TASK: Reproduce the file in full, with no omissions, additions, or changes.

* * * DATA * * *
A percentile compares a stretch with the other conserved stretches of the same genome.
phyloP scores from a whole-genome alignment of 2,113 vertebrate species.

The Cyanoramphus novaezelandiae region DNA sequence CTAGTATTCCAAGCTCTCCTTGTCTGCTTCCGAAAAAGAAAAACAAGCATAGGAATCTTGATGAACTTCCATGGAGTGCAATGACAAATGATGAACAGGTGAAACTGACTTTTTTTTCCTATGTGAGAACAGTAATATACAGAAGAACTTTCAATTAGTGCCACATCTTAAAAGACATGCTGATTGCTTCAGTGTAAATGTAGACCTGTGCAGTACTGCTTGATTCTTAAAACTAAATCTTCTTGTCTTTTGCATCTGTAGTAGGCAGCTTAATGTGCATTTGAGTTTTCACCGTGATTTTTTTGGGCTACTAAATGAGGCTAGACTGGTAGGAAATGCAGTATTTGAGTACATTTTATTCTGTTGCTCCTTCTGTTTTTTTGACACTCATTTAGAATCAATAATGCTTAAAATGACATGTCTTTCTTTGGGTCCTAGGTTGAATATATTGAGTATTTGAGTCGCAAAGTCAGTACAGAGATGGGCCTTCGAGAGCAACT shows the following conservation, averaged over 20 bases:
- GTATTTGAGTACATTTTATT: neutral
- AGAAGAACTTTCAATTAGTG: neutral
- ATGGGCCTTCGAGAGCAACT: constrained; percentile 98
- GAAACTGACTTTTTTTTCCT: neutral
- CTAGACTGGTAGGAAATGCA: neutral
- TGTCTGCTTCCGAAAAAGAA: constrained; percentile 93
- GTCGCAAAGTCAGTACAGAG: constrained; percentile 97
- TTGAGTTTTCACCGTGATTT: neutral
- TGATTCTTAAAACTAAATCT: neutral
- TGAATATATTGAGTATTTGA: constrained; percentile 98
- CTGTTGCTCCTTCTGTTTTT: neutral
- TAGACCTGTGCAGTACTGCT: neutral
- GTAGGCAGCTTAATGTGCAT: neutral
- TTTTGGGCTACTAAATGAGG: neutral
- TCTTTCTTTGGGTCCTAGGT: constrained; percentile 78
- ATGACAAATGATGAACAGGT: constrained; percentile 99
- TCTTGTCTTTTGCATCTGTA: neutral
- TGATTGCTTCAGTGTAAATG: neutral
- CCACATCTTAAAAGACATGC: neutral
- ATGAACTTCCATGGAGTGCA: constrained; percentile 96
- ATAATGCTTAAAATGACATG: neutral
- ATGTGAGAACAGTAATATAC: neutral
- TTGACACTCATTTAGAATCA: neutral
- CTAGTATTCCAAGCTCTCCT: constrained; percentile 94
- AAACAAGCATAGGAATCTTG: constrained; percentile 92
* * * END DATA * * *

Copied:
A percentile compares a stretch with the other conserved stretches of the same genome.
phyloP scores from a whole-genome alignment of 2,113 vertebrate species.

The Cyanoramphus novaezelandiae region DNA sequence CTAGTATTCCAAGCTCTCCTTGTCTGCTTCCGAAAAAGAAAAACAAGCATAGGAATCTTGATGAACTTCCATGGAGTGCAATGACAAATGATGAACAGGTGAAACTGACTTTTTTTTCCTATGTGAGAACAGTAATATACAGAAGAACTTTCAATTAGTGCCACATCTTAAAAGACATGCTGATTGCTTCAGTGTAAATGTAGACCTGTGCAGTACTGCTTGATTCTTAAAACTAAATCTTCTTGTCTTTTGCATCTGTAGTAGGCAGCTTAATGTGCATTTGAGTTTTCACCGTGATTTTTTTGGGCTACTAAATGAGGCTAGACTGGTAGGAAATGCAGTATTTGAGTACATTTTATTCTGTTGCTCCTTCTGTTTTTTTGACACTCATTTAGAATCAATAATGCTTAAAATGACATGTCTTTCTTTGGGTCCTAGGTTGAATATATTGAGTATTTGAGTCGCAAAGTCAGTACAGAGATGGGCCTTCGAGAGCAACT shows the following conservation, averaged over 20 bases:
- GTATTTGAGTACATTTTATT: neutral
- AGAAGAACTTTCAATTAGTG: neutral
- ATGGGCCTTCGAGAGCAACT: constrained; percentile 98
- GAAACTGACTTTTTTTTCCT: neutral
- CTAGACTGGTAGGAAATGCA: neutral
- TGTCTGCTTCCGAAAAAGAA: constrained; percentile 93
- GTCGCAAAGTCAGTACAGAG: constrained; percentile 97
- TTGAGTTTTCACCGTGATTT: neutral
- TGATTCTTAAAACTAAATCT: neutral
- TGAATATATTGAGTATTTGA: constrained; percentile 98
- CTGTTGCTCCTTCTGTTTTT: neutral
- TAGACCTGTGCAGTACTGCT: neutral
- GTAGGCAGCTTAATGTGCAT: neutral
- TTTTGGGCTACTAAATGAGG: neutral
- TCTTTCTTTGGGTCCTAGGT: constrained; percentile 78
- ATGACAAATGATGAACAGGT: constrained; percentile 99
- TCTTGTCTTTTGCATCTGTA: neutral
- TGATTGCTTCAGTGTAAATG: neutral
- CCACATCTTAAAAGACATGC: neutral
- ATGAACTTCCATGGAGTGCA: constrained; percentile 96
- ATAATGCTTAAAATGACATG: neutral
- ATGTGAGAACAGTAATATAC: neutral
- TTGACACTCATTTAGAATCA: neutral
- CTAGTATTCCAAGCTCTCCT: constrained; percentile 94
- AAACAAGCATAGGAATCTTG: constrained; percentile 92